As designers, we all want to offer our users a better experience. But things that allow for proper security often denigrate the UX. For example, having to enter a password is an obstacle to users’ goals. And 2-factor authentication is a pain in the neck. But having a bank account or even a social media account hacked are objectively worth making people suffer the slings and arrows of passwords.
In most cases, excellent short term UX, isn’t worth risking a catastrophic experience failure from poor security. For example, in a pandemic, everyone is worried about health and safety, so we put masks on to protect others. And covid19 has finally made QR codes useful, but those QR codes offer a degree of risk.
QR codes have long been an example of a godawful user experience being used on things like billboards, and TV commercials for an ad agency wow factor, a way of showing how cool a client was. QR codes were pointless because they were used in places where they were hard to scan, and at a time where people didn’t have the technology to fully use the codes.
But now, most people have mobile phones capable of opening a QR code, and we have a reason to use them: restaurants. Specifically as we walk into a restaurant wearing a mask to protect those around us, it’s best to avoid passing around menus from person to person. So the QR code has a place.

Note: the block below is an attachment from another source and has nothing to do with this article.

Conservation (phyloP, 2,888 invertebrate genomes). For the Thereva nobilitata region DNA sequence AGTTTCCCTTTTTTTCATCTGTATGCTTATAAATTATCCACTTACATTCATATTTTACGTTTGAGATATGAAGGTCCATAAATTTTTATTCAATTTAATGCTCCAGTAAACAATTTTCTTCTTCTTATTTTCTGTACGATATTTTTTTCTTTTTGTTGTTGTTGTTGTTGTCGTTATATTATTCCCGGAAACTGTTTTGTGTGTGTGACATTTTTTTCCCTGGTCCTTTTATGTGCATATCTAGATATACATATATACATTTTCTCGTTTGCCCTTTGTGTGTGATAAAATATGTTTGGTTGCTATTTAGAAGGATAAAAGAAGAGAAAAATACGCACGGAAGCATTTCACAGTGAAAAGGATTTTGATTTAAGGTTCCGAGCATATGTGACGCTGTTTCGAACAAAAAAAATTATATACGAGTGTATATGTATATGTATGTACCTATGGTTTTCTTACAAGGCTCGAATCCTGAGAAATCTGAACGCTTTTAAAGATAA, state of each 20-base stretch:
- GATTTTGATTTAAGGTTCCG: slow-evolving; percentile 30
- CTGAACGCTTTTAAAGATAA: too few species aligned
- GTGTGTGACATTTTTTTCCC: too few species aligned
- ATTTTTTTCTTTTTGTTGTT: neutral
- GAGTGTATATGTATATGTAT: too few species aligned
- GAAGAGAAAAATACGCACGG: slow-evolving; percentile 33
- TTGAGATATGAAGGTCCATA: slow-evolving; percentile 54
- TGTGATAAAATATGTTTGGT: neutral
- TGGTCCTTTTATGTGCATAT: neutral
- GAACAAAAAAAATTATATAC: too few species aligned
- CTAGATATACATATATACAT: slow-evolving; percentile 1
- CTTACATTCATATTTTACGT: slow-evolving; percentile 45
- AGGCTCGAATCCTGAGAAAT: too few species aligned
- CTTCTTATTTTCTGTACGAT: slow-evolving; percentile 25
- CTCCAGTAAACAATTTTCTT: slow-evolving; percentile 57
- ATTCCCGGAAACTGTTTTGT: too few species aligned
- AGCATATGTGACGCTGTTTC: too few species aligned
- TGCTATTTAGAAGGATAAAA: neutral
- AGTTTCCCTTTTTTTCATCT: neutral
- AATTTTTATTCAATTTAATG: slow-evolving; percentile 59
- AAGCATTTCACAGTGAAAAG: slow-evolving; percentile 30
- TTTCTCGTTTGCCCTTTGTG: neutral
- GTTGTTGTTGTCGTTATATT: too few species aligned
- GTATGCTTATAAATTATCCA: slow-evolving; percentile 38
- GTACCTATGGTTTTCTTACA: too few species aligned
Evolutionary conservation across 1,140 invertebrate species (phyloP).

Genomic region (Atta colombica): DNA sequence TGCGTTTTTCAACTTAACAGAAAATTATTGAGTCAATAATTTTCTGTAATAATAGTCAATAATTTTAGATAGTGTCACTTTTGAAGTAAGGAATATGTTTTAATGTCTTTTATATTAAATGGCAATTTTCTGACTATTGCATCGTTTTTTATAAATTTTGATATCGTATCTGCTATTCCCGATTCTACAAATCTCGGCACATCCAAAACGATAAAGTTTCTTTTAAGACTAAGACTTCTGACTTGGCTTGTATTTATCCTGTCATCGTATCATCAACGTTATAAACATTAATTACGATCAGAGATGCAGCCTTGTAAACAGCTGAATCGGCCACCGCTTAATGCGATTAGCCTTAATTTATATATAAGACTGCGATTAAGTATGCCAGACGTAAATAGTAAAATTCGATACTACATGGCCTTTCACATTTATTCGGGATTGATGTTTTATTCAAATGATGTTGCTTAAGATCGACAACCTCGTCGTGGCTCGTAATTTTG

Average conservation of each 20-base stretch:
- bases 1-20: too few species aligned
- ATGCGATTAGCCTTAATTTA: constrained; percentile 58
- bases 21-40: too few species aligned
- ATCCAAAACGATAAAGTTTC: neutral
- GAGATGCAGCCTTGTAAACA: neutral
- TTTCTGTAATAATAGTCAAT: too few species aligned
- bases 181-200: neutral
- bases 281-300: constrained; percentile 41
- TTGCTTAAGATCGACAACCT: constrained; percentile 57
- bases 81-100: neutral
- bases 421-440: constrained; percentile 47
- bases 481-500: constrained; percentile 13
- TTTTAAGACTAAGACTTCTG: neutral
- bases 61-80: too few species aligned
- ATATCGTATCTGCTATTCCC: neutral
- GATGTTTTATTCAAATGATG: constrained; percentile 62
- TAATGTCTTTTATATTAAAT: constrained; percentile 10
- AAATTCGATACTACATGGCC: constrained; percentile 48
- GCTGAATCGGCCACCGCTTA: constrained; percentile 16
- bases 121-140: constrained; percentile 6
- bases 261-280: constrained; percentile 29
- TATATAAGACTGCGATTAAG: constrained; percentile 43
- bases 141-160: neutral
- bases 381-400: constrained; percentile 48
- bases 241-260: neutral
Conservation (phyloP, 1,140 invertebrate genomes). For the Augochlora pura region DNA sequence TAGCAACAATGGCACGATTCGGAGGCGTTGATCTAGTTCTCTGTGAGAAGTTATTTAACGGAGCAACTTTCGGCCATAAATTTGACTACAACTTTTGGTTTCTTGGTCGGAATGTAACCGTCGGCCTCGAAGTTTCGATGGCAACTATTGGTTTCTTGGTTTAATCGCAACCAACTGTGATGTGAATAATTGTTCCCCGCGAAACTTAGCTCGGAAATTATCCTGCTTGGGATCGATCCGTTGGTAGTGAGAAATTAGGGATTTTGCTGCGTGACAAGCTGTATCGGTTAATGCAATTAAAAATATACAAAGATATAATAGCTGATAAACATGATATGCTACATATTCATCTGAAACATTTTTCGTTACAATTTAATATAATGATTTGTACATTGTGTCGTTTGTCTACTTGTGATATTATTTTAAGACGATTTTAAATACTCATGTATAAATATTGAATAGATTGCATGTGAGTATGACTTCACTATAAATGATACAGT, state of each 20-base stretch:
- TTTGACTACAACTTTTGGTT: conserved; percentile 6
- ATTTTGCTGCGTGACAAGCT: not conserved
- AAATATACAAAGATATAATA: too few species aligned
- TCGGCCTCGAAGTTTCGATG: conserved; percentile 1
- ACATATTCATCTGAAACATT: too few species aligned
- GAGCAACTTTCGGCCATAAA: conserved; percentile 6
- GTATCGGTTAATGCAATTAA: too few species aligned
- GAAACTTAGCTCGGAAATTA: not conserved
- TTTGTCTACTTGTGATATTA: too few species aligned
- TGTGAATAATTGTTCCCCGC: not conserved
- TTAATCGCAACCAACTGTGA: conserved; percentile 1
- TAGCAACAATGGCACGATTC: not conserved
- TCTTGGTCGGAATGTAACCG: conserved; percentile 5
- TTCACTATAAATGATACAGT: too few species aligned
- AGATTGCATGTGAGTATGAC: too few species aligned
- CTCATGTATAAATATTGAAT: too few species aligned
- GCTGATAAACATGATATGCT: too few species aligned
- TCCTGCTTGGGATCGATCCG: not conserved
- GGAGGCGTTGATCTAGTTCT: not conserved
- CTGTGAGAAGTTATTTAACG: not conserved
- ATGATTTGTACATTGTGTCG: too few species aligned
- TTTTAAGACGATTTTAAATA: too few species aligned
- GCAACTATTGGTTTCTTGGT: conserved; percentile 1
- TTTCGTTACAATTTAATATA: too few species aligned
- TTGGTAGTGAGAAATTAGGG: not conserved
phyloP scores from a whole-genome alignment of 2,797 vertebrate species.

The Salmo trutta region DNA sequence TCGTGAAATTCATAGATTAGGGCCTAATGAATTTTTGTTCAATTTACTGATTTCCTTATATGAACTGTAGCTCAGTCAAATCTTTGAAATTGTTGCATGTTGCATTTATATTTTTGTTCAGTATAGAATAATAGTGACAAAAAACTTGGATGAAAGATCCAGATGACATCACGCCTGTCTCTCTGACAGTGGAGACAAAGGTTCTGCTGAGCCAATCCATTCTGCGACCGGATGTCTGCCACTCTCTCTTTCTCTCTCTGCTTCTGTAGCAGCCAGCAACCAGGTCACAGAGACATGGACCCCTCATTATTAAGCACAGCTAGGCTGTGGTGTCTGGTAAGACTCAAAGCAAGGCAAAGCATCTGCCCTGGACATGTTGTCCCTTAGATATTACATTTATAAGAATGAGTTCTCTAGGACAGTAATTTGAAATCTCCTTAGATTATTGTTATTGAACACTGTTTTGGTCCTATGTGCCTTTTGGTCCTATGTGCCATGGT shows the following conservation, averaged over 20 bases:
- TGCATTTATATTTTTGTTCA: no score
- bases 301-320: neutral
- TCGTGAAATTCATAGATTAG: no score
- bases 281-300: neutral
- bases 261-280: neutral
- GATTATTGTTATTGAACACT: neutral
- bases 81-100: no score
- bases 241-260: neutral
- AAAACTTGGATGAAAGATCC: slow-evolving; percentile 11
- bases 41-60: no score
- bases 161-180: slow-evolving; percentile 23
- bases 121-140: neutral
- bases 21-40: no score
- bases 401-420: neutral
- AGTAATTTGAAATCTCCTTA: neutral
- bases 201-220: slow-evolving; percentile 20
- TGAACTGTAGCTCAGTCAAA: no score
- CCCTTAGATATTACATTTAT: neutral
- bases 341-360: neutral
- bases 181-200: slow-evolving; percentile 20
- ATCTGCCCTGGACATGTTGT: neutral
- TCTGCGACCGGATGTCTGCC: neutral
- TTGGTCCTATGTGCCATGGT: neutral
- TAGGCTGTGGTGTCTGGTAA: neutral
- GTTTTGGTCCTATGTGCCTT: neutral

Now for the balancing act. According to a report in Internet News Flash
“Windows run commands can be embedded within QR codes (and other forms of 2D barcodes). On the phone, QR codes can start phone calls, send text messages, or trigger an app’s actions. Apple Pay may even begin to let users use a QR code to send payments shortly. “
This opens a good deal of security risk, for consumers. As QR codes can be replaced with a sticker that could install malware or sent a payment. For the most part, smartphones like recent versions of android and iOS show a preview of the actions a QR code would trigger. But consumers have to stay mindful to avoid being the one to trigger the hack.
Internet News Flash mentions a restaurant that has decided to use designed QR codes with a company logo to help staff recognize if a QR code is tampered with by a bad actor. In contrast, other businesses are sticking with laminated menus to be sanitized frequently.